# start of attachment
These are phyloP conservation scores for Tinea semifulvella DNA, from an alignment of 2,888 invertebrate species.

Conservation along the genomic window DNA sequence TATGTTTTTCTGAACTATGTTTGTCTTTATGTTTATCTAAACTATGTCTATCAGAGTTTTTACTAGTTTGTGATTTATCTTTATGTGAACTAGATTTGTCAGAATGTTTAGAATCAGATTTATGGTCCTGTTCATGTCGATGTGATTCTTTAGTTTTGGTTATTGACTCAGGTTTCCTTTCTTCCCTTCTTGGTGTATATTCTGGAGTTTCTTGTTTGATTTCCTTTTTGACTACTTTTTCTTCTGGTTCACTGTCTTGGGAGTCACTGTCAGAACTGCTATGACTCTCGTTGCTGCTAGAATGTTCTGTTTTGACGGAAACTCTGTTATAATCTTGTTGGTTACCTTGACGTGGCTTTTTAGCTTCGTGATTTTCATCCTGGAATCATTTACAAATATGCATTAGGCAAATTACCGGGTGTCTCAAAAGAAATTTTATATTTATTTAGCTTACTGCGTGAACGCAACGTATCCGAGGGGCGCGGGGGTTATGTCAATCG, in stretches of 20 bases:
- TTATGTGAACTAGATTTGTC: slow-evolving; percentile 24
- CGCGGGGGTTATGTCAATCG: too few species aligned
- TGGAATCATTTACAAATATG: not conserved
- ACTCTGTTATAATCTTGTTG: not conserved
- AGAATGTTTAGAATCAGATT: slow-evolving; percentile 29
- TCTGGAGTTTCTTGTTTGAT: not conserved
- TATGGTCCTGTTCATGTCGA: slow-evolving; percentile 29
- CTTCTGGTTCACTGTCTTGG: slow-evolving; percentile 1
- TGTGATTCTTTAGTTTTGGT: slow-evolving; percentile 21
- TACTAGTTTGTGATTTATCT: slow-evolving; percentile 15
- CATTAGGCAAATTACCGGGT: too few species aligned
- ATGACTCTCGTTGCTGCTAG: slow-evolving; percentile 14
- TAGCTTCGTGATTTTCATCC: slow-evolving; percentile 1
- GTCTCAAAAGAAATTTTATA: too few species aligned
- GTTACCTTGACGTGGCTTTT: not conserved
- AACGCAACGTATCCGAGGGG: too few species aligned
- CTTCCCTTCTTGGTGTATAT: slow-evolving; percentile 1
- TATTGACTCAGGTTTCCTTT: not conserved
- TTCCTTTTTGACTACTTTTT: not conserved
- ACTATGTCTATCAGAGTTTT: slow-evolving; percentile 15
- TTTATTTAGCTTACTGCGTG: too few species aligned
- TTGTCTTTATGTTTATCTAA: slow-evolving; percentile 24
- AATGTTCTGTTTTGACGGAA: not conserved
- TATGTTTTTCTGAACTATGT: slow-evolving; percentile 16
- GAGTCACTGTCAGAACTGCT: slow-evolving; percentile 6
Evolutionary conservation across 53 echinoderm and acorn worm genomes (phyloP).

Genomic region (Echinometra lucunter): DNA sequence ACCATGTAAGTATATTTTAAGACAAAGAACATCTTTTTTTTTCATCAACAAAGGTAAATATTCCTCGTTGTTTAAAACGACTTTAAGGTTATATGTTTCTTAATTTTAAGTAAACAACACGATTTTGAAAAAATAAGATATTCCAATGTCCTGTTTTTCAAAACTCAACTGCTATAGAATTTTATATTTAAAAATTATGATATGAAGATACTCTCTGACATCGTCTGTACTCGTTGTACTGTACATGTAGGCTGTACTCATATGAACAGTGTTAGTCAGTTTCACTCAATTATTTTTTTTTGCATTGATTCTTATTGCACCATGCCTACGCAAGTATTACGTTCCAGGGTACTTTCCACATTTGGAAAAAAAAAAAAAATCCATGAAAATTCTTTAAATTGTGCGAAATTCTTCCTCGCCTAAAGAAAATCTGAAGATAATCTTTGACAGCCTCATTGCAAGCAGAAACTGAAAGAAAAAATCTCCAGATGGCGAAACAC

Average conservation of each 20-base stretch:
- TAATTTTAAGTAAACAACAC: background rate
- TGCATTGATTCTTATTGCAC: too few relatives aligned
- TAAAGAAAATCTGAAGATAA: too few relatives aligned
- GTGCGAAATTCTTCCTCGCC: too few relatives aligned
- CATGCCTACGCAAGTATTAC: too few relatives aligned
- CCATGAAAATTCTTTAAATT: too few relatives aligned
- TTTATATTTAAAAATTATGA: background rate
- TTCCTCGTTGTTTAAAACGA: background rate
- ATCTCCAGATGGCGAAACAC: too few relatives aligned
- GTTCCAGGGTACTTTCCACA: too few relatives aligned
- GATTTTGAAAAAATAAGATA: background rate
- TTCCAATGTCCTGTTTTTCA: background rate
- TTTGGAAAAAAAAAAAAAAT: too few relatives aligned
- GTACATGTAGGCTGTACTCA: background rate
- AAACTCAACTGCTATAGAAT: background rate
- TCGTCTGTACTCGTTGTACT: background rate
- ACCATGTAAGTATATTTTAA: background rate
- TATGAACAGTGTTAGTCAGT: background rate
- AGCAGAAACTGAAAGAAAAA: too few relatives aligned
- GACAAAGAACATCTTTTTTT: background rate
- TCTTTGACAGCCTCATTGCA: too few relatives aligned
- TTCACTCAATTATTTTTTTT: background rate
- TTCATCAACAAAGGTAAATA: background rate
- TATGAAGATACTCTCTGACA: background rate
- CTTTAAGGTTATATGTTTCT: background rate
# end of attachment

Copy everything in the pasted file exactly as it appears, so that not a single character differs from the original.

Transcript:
These are phyloP conservation scores for Tinea semifulvella DNA, from an alignment of 2,888 invertebrate species.

Conservation along the genomic window DNA sequence TATGTTTTTCTGAACTATGTTTGTCTTTATGTTTATCTAAACTATGTCTATCAGAGTTTTTACTAGTTTGTGATTTATCTTTATGTGAACTAGATTTGTCAGAATGTTTAGAATCAGATTTATGGTCCTGTTCATGTCGATGTGATTCTTTAGTTTTGGTTATTGACTCAGGTTTCCTTTCTTCCCTTCTTGGTGTATATTCTGGAGTTTCTTGTTTGATTTCCTTTTTGACTACTTTTTCTTCTGGTTCACTGTCTTGGGAGTCACTGTCAGAACTGCTATGACTCTCGTTGCTGCTAGAATGTTCTGTTTTGACGGAAACTCTGTTATAATCTTGTTGGTTACCTTGACGTGGCTTTTTAGCTTCGTGATTTTCATCCTGGAATCATTTACAAATATGCATTAGGCAAATTACCGGGTGTCTCAAAAGAAATTTTATATTTATTTAGCTTACTGCGTGAACGCAACGTATCCGAGGGGCGCGGGGGTTATGTCAATCG, in stretches of 20 bases:
- TTATGTGAACTAGATTTGTC: slow-evolving; percentile 24
- CGCGGGGGTTATGTCAATCG: too few species aligned
- TGGAATCATTTACAAATATG: not conserved
- ACTCTGTTATAATCTTGTTG: not conserved
- AGAATGTTTAGAATCAGATT: slow-evolving; percentile 29
- TCTGGAGTTTCTTGTTTGAT: not conserved
- TATGGTCCTGTTCATGTCGA: slow-evolving; percentile 29
- CTTCTGGTTCACTGTCTTGG: slow-evolving; percentile 1
- TGTGATTCTTTAGTTTTGGT: slow-evolving; percentile 21
- TACTAGTTTGTGATTTATCT: slow-evolving; percentile 15
- CATTAGGCAAATTACCGGGT: too few species aligned
- ATGACTCTCGTTGCTGCTAG: slow-evolving; percentile 14
- TAGCTTCGTGATTTTCATCC: slow-evolving; percentile 1
- GTCTCAAAAGAAATTTTATA: too few species aligned
- GTTACCTTGACGTGGCTTTT: not conserved
- AACGCAACGTATCCGAGGGG: too few species aligned
- CTTCCCTTCTTGGTGTATAT: slow-evolving; percentile 1
- TATTGACTCAGGTTTCCTTT: not conserved
- TTCCTTTTTGACTACTTTTT: not conserved
- ACTATGTCTATCAGAGTTTT: slow-evolving; percentile 15
- TTTATTTAGCTTACTGCGTG: too few species aligned
- TTGTCTTTATGTTTATCTAA: slow-evolving; percentile 24
- AATGTTCTGTTTTGACGGAA: not conserved
- TATGTTTTTCTGAACTATGT: slow-evolving; percentile 16
- GAGTCACTGTCAGAACTGCT: slow-evolving; percentile 6
Evolutionary conservation across 53 echinoderm and acorn worm genomes (phyloP).

Genomic region (Echinometra lucunter): DNA sequence ACCATGTAAGTATATTTTAAGACAAAGAACATCTTTTTTTTTCATCAACAAAGGTAAATATTCCTCGTTGTTTAAAACGACTTTAAGGTTATATGTTTCTTAATTTTAAGTAAACAACACGATTTTGAAAAAATAAGATATTCCAATGTCCTGTTTTTCAAAACTCAACTGCTATAGAATTTTATATTTAAAAATTATGATATGAAGATACTCTCTGACATCGTCTGTACTCGTTGTACTGTACATGTAGGCTGTACTCATATGAACAGTGTTAGTCAGTTTCACTCAATTATTTTTTTTTGCATTGATTCTTATTGCACCATGCCTACGCAAGTATTACGTTCCAGGGTACTTTCCACATTTGGAAAAAAAAAAAAAATCCATGAAAATTCTTTAAATTGTGCGAAATTCTTCCTCGCCTAAAGAAAATCTGAAGATAATCTTTGACAGCCTCATTGCAAGCAGAAACTGAAAGAAAAAATCTCCAGATGGCGAAACAC

Average conservation of each 20-base stretch:
- TAATTTTAAGTAAACAACAC: background rate
- TGCATTGATTCTTATTGCAC: too few relatives aligned
- TAAAGAAAATCTGAAGATAA: too few relatives aligned
- GTGCGAAATTCTTCCTCGCC: too few relatives aligned
- CATGCCTACGCAAGTATTAC: too few relatives aligned
- CCATGAAAATTCTTTAAATT: too few relatives aligned
- TTTATATTTAAAAATTATGA: background rate
- TTCCTCGTTGTTTAAAACGA: background rate
- ATCTCCAGATGGCGAAACAC: too few relatives aligned
- GTTCCAGGGTACTTTCCACA: too few relatives aligned
- GATTTTGAAAAAATAAGATA: background rate
- TTCCAATGTCCTGTTTTTCA: background rate
- TTTGGAAAAAAAAAAAAAAT: too few relatives aligned
- GTACATGTAGGCTGTACTCA: background rate
- AAACTCAACTGCTATAGAAT: background rate
- TCGTCTGTACTCGTTGTACT: background rate
- ACCATGTAAGTATATTTTAA: background rate
- TATGAACAGTGTTAGTCAGT: background rate
- AGCAGAAACTGAAAGAAAAA: too few relatives aligned
- GACAAAGAACATCTTTTTTT: background rate
- TCTTTGACAGCCTCATTGCA: too few relatives aligned
- TTCACTCAATTATTTTTTTT: background rate
- TTCATCAACAAAGGTAAATA: background rate
- TATGAAGATACTCTCTGACA: background rate
- CTTTAAGGTTATATGTTTCT: background rate